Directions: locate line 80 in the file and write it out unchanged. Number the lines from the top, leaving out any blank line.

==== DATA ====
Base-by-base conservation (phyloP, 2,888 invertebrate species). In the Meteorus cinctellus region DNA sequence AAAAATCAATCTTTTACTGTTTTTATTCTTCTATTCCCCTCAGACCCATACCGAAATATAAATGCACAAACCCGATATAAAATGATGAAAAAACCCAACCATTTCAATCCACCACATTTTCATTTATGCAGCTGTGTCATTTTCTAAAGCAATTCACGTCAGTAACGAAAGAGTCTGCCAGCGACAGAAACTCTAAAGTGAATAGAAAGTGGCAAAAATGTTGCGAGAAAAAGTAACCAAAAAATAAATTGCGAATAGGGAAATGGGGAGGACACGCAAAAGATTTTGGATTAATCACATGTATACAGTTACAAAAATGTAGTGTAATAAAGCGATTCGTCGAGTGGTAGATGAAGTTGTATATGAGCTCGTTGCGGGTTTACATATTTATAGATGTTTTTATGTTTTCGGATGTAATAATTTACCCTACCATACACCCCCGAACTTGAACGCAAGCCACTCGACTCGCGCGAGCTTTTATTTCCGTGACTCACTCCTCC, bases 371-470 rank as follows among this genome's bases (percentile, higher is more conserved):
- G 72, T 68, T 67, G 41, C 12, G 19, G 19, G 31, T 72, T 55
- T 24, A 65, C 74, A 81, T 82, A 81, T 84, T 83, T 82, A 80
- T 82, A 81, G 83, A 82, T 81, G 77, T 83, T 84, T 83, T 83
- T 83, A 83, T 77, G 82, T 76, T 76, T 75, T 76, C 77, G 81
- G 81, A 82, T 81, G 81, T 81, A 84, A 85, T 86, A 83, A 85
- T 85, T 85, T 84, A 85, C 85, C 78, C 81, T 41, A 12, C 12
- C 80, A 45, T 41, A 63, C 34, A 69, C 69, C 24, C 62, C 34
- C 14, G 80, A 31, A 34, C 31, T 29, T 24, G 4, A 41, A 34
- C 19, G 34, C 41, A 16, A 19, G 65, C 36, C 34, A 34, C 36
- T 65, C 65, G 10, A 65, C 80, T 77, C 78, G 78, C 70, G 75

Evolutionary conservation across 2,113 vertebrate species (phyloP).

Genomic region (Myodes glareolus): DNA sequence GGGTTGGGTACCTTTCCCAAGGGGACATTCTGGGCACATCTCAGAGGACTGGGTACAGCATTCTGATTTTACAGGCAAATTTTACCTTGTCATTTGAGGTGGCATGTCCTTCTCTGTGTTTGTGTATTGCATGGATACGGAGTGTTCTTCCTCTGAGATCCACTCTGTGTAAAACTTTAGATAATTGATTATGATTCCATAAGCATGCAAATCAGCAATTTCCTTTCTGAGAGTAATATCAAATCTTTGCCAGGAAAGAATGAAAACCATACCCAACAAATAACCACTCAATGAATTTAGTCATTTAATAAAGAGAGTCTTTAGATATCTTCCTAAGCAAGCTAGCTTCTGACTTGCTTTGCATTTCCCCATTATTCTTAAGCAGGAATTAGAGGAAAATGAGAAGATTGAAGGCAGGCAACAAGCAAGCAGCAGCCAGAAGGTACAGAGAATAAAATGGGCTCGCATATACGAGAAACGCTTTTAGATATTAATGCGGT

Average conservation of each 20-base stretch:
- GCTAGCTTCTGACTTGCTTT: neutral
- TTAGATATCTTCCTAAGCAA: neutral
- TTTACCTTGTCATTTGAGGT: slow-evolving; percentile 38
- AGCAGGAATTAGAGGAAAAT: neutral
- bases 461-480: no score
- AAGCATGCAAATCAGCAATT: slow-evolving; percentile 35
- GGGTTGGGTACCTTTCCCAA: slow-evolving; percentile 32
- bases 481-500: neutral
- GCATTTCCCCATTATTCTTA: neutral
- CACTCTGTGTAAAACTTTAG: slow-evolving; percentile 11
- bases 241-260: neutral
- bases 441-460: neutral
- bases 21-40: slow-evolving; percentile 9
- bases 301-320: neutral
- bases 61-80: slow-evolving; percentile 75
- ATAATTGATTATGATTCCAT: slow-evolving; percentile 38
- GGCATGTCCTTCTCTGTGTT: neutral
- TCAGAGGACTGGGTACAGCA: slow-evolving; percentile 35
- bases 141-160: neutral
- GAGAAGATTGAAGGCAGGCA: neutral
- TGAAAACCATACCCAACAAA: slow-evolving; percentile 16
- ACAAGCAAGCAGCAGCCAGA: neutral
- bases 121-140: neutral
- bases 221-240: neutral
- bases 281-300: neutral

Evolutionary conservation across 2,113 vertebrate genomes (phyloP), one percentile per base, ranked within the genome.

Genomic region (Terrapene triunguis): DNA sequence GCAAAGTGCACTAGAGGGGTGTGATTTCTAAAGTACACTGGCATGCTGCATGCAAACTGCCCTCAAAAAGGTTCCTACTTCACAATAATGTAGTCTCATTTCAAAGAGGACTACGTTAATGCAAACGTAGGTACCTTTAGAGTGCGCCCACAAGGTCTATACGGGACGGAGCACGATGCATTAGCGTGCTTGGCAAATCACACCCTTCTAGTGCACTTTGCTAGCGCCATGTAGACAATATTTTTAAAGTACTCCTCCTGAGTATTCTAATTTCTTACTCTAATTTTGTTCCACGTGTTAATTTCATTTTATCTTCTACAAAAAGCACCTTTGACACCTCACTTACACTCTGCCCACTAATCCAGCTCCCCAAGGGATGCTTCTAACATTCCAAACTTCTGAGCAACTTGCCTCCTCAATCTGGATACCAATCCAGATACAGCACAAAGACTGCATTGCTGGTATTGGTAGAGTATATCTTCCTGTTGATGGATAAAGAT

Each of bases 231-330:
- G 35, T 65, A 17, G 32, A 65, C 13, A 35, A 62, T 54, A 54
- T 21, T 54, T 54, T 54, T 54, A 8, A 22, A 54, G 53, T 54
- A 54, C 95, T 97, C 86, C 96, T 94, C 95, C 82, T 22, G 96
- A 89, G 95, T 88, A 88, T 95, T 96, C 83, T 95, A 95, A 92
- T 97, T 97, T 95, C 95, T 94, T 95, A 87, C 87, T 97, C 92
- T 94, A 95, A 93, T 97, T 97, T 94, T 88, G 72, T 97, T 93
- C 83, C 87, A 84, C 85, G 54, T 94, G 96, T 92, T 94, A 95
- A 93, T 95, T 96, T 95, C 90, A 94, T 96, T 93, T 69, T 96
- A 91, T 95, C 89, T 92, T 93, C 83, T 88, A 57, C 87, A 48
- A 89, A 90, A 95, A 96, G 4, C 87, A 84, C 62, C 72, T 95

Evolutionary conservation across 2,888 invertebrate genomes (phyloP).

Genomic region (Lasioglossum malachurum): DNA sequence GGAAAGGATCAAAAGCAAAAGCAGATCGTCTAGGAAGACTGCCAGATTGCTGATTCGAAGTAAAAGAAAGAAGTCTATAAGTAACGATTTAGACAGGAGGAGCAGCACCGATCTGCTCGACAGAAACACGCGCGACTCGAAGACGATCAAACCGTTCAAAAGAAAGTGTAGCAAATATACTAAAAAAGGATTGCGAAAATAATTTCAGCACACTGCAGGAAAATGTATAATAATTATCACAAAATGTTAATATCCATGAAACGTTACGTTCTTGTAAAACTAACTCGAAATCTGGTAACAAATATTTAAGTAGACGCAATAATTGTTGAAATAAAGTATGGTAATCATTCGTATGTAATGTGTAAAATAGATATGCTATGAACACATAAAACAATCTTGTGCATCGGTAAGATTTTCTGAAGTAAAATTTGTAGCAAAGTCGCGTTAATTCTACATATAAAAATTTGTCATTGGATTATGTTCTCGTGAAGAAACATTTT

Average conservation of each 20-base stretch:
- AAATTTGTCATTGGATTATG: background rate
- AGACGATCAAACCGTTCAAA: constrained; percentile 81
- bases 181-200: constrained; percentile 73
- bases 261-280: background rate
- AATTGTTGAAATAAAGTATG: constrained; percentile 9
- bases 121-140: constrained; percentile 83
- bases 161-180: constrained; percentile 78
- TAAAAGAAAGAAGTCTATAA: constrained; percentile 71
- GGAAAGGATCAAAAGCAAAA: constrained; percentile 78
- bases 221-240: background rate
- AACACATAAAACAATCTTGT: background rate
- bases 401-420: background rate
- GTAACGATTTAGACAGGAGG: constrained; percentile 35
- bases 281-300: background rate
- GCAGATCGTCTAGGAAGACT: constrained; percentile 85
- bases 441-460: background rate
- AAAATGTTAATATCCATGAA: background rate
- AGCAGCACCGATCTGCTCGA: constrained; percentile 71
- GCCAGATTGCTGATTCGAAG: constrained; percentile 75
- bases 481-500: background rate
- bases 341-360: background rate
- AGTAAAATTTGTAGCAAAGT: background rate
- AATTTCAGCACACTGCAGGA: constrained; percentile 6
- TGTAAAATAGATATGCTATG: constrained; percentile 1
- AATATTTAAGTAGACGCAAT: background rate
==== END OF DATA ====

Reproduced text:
- AATATTTAAGTAGACGCAAT: background rate